(This article belongs to the Special Issue Standards and Ethics in AI)
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Review

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13 pages, 288 KiB  
Review
Ethics and Transparency Issues in Digital Platforms: An Overview
by Leilasadat Mirghaderi, Monika Sziron and Elisabeth Hildt
AI 2023, 4(4), 831-843; https://doi.org/10.3390/ai4040042 - 28 Sep 2023
Cited by 1 | Viewed by 3907
Abstract
There is an ever-increasing application of digital platforms that utilize artificial intelligence (AI) in our daily lives. In this context, the matters of transparency and accountability remain major concerns that are yet to be effectively addressed. The aim of this paper is to [...] Read more.
There is an ever-increasing application of digital platforms that utilize artificial intelligence (AI) in our daily lives. In this context, the matters of transparency and accountability remain major concerns that are yet to be effectively addressed. The aim of this paper is to identify the zones of non-transparency in the context of digital platforms and provide recommendations for improving transparency issues on digital platforms. First, by surveying the literature and reflecting on the concept of platformization, choosing an AI definition that can be adopted by different stakeholders, and utilizing AI ethics, we will identify zones of non-transparency in the context of digital platforms. Second, after identifying the zones of non-transparency, we go beyond a mere summary of existing literature and provide our perspective on how to address the raised concerns. Based on our survey of the literature, we find that three major zones of non-transparency exist in digital platforms. These include a lack of transparency with regard to who contributes to platforms; lack of transparency with regard to who is working behind platforms, the contributions of those workers, and the working conditions of digital workers; and lack of transparency with regard to how algorithms are developed and governed. Considering the abundance of high-level principles in the literature that cannot be easily operationalized, this is an attempt to bridge the gap between principles and operationalization. Full article
(This article belongs to the Special Issue Standards and Ethics in AI)
26 pages, 849 KiB  
Review
Ethics & AI: A Systematic Review on Ethical Concerns and Related Strategies for Designing with AI in Healthcare
by Fan Li, Nick Ruijs and Yuan Lu
AI 2023, 4(1), 28-53; https://doi.org/10.3390/ai4010003 - 31 Dec 2022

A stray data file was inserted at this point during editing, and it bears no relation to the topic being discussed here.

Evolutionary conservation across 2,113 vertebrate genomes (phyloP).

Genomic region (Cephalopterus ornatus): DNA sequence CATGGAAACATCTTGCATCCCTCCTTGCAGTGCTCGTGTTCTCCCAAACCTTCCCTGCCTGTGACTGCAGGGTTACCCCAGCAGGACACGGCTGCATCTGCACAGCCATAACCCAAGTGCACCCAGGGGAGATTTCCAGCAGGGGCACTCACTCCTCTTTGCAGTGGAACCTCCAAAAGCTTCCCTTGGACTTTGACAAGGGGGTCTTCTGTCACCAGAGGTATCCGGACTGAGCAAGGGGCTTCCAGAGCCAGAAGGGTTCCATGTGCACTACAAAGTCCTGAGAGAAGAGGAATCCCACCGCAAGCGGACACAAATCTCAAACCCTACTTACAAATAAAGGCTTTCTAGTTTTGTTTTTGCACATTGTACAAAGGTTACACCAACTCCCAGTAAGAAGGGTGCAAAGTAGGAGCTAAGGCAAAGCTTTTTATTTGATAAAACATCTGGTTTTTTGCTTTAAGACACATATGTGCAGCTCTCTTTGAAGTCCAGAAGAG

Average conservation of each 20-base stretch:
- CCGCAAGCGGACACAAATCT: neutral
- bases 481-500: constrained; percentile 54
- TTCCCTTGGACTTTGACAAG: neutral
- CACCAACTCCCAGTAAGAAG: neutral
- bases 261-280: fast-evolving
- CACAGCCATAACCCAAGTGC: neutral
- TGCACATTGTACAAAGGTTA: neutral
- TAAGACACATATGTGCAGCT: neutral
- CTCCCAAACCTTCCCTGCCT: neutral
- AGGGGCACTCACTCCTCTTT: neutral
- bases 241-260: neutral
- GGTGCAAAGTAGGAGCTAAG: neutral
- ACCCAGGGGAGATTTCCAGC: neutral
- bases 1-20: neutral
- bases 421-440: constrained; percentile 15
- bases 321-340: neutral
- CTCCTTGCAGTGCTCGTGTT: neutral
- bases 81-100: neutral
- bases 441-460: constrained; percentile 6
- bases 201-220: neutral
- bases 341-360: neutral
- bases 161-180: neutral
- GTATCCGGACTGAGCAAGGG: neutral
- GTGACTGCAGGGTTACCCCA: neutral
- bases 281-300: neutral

Cited by 16 | Viewed by 23134
Abstract
In modern life, the application of artificial intelligence (AI) has promoted the implementation of data-driven algorithms in high-stakes domains, such as healthcare. However, it is becoming increasingly challenging for humans to understand the working and reasoning of these complex and opaque algorithms. For [...] Read more.
In modern life, the application of artificial intelligence (AI) has promoted the implementation of data-driven algorithms in high-stakes domains, such as healthcare. However, it is becoming increasingly challenging for humans to understand the working and reasoning of these complex and opaque algorithms. For AI to support essential decisions in these domains, specific ethical issues need to be addressed to prevent the misinterpretation of AI, which may have severe consequences for humans. However, little research has been published on guidelines that systematically addresses ethical issues when AI techniques are applied in healthcare. In this systematic literature review, we aimed to provide an overview of ethical concerns and related strategies that are currently identified when applying AI in healthcare. The review, which followed the PRISMA guidelines, revealed 12 main ethical issues: justice and fairness, freedom and autonomy, privacy, transparency, patient safety and cyber security, trust, beneficence, responsibility, solidarity, sustainability, dignity, and conflicts. In addition to these 12 main ethical issues, we derived 19 ethical sub-issues and associated strategies from the literature. Full article
(This article belongs to the Special Issue Standards and Ethics in AI)
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28 pages, 1928 KiB  
Review
Cybernetic Hive Minds: A Review
by Anirban Chowdhury and Rithvik Ramadas
AI 2022, 3(2), 465-492; https://doi.org/10.3390/ai3020027 - 16 May 2022
Cited by 1 | Viewed by 18400
Abstract
Insect swarms and migratory birds are known to exhibit something known as a hive mind, collective consciousness, and herd mentality, among others. This has inspired a whole new stream of robotics known as swarm intelligence, where small-sized robots perform tasks in coordination. The [...] Read more.